Female C. sapidus preferred higher saline river waters (Table 2), moved throughout the river system, mated, and exited the river via CBI and the river mouth into adjacent Atlantic Ocean to spawn and live for one or two years before returning to the river. Females traveled longer distances, up to 1,256 km (Table 4) to the Gulf of Mexico just west of Key West, Fl. The oddest female blue crab (No. 4326) was tagged near buoy 18, 13 May 1975 and was recaptured alive 2359 days later in the lower Cape Fear River 26 October 1985 [2]. That recapture established a new survival record, as the blue crabrarely live as long as 18 months.

Female catches and those tagged out numbered (25,330) males caught and tagged (9,198) (Table 5). Tagged blue crabs were released at their capture site. Blue crabs tagged with orange-colored plastic strap tags dominated the recaptures, 1,282, yellow were 492, red 593, and green 88. Tags of blue crabs were usually returned within one to three years; although tags shed, caught, or unearthed following storms were periodically returned as late as 2011. Maximum recaptures of both males and females were between 2.1 and 10.0 km from the release points (Table 5). Blue crabs tagged in the CP&L power intake canal were rarely impinged (159, or 3.1% from 1973-1978) in the nearby screens. Only 180 of 34,528 (0.5%) total tagged blue crabs were impinged on the intake canal screens.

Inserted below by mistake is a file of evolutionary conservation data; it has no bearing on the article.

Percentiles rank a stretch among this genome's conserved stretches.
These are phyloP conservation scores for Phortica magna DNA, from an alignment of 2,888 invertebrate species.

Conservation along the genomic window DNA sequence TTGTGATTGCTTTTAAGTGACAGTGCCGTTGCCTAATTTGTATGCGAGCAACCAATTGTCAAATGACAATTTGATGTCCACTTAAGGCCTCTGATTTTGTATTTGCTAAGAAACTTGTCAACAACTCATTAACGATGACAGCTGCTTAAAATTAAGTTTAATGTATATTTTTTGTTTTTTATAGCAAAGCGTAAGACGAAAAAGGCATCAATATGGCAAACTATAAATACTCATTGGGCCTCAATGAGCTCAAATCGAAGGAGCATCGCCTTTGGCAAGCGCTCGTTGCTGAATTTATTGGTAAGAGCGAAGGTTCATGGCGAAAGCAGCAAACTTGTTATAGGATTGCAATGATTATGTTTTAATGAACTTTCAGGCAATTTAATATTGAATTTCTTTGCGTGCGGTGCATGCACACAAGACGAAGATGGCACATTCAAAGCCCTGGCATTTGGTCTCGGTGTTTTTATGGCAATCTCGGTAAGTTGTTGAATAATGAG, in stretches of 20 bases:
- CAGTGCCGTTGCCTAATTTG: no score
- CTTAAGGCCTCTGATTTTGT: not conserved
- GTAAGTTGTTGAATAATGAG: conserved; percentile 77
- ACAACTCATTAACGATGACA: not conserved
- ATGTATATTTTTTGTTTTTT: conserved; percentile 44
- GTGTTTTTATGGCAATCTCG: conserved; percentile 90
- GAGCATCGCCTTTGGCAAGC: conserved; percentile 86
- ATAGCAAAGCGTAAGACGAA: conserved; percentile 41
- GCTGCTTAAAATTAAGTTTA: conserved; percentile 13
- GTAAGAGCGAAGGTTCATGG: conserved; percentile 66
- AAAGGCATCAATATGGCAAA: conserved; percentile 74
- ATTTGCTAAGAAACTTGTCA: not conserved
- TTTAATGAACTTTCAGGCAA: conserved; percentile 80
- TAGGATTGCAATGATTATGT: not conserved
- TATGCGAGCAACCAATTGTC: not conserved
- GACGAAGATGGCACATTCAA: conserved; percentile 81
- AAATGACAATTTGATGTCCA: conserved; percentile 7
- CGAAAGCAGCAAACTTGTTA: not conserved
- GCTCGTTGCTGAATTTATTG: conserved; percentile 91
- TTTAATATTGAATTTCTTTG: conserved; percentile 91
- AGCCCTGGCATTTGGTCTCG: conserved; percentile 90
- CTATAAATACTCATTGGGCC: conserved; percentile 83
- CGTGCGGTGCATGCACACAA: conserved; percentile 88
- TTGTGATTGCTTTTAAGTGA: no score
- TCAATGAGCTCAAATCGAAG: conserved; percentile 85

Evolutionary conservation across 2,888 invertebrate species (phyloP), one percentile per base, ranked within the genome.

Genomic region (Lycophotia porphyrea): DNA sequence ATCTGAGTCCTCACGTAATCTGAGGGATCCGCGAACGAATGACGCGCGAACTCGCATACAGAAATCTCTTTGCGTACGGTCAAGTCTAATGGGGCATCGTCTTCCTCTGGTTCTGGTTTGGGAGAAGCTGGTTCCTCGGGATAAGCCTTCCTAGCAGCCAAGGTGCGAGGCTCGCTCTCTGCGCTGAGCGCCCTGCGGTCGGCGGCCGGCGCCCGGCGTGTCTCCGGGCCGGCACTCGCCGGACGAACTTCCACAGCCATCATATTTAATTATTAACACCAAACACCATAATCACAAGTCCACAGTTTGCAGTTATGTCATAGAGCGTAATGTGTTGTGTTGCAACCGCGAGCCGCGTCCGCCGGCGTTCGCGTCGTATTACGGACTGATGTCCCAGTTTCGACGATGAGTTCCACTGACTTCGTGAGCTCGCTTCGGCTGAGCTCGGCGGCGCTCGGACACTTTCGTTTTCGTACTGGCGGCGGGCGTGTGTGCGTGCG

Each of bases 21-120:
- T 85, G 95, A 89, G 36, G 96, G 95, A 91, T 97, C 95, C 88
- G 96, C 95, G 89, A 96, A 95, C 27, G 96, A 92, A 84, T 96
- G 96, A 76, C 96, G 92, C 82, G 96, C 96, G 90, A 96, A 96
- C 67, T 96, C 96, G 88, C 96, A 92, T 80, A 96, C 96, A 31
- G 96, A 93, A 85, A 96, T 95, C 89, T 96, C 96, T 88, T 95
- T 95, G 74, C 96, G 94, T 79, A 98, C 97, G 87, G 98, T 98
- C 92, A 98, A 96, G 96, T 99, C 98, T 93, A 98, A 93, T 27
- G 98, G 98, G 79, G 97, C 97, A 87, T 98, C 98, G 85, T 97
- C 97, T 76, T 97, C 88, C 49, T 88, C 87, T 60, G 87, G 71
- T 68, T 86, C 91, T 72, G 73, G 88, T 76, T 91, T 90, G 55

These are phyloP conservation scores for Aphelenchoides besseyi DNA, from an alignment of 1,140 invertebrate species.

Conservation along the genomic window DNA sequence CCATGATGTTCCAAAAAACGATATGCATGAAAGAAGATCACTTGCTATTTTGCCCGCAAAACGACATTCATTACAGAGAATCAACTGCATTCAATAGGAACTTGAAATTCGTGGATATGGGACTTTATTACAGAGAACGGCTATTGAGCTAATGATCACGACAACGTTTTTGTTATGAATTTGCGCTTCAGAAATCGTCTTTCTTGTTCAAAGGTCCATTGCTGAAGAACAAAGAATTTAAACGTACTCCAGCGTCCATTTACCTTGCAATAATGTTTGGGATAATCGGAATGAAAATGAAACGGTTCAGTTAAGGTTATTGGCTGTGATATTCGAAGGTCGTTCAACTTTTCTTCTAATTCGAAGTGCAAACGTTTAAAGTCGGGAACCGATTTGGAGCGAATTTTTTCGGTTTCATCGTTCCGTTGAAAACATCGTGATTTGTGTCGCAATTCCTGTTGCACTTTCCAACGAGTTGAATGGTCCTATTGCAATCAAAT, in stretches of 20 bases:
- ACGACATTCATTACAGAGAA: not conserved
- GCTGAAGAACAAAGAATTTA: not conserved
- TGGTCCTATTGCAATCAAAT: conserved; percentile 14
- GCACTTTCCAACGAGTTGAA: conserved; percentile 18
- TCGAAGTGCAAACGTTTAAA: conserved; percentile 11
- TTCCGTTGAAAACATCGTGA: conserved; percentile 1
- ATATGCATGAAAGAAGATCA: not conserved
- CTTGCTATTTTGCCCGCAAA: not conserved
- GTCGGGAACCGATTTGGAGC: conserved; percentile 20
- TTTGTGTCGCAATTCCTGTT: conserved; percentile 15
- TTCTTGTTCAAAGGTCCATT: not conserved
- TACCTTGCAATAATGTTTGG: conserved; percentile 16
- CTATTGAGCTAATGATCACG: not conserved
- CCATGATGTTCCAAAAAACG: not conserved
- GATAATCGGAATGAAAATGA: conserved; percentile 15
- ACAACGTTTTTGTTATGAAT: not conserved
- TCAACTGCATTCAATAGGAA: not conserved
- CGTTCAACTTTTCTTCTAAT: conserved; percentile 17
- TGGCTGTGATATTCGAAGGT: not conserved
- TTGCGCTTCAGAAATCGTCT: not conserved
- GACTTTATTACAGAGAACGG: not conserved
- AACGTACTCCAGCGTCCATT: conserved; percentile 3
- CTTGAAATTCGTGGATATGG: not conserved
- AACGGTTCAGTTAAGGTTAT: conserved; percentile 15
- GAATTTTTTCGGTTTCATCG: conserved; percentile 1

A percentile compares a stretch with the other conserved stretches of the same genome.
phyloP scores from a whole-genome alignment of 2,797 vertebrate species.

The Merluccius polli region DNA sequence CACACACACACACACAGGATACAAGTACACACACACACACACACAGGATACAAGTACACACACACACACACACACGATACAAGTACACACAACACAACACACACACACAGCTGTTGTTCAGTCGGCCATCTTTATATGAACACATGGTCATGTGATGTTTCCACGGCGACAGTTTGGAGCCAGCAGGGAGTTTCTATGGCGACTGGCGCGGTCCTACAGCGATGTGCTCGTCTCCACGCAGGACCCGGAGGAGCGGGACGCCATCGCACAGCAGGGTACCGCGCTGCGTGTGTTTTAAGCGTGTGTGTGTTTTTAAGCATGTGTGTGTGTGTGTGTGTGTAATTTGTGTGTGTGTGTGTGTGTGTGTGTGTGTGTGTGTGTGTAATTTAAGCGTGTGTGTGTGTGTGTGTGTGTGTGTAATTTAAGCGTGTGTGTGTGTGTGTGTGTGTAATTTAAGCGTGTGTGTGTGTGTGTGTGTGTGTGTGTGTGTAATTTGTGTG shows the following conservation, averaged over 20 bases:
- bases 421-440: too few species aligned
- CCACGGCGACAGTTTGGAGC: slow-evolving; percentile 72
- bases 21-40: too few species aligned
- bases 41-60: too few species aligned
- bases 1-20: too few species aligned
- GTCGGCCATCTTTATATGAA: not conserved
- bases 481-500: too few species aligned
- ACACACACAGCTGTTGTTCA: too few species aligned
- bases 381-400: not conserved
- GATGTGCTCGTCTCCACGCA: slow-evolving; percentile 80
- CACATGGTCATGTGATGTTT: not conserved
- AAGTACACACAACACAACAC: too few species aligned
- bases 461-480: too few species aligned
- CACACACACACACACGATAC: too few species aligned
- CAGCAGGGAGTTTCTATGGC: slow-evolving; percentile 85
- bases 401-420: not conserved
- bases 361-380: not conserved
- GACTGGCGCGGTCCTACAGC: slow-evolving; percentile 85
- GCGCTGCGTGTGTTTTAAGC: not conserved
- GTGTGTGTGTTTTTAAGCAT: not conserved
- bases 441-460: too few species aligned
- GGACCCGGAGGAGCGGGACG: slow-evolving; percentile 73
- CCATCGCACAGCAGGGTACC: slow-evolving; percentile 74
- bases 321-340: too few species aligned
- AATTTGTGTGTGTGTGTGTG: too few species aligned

Distance (Km) Totals
 0.0-2.0  2.1-10.0  10.1-25.0  25.1-50.0  50.1-75.0  75.1+
1973
Female 115 0 0 0 0 0 115
Male 71 0 0 0 0 0 71
1974
Female 12 22 15 3 2 5 59
Male 46 111 39 1 0 0 197
1975
Female 117 145 56 2 20 21 361
Male 101 137 41 6 0 0 285
1976
Female 123 168 41 5 2 8 347
Male 55 67 18 1 0 2 143
1977
Female 93 147 25 5 4 36 310
Male 71 148 17 2 0 1 239
1978
Female 139 205 72 10 4 4 434
Male 105 126 11 0 0 1 243
Total of Females for 1974-1978             1626
Total of Males for 1974-1978             1178

Table 5: Blue Crab recapture by distance travelled after tagged during 1973-1978.

Conclusions

Even though others have studied blue crab movements and abundance in North Carolina [3]; Eggleston et al. [4] Hill and Fowler 1989 [5]; Judy and Dudley [6]; Ramach et al. [7]; Rittschof et al. [8] Schwartz [2]; Schwartz et al. [1]; Schwartz [9], their observations while similar to the Cape Fear River and adjacent waters study [9] did not address power plant intake effects. The low number impinged from this study from blue crabs tagged and released in the canal (3.1% from one of the major capture sites) and from total tagged in the Cape Fear River and adjacent waters (0.5%) indicates little impact from power plant canal screen impingement [10].

Acknowledgements

A staff of 52 collected and analyzed the Cape Fear data and published it in six volumes. CP&L funded the 1973-1978 study of the Cape Fear River. Ginni Purifoy typed the text.

References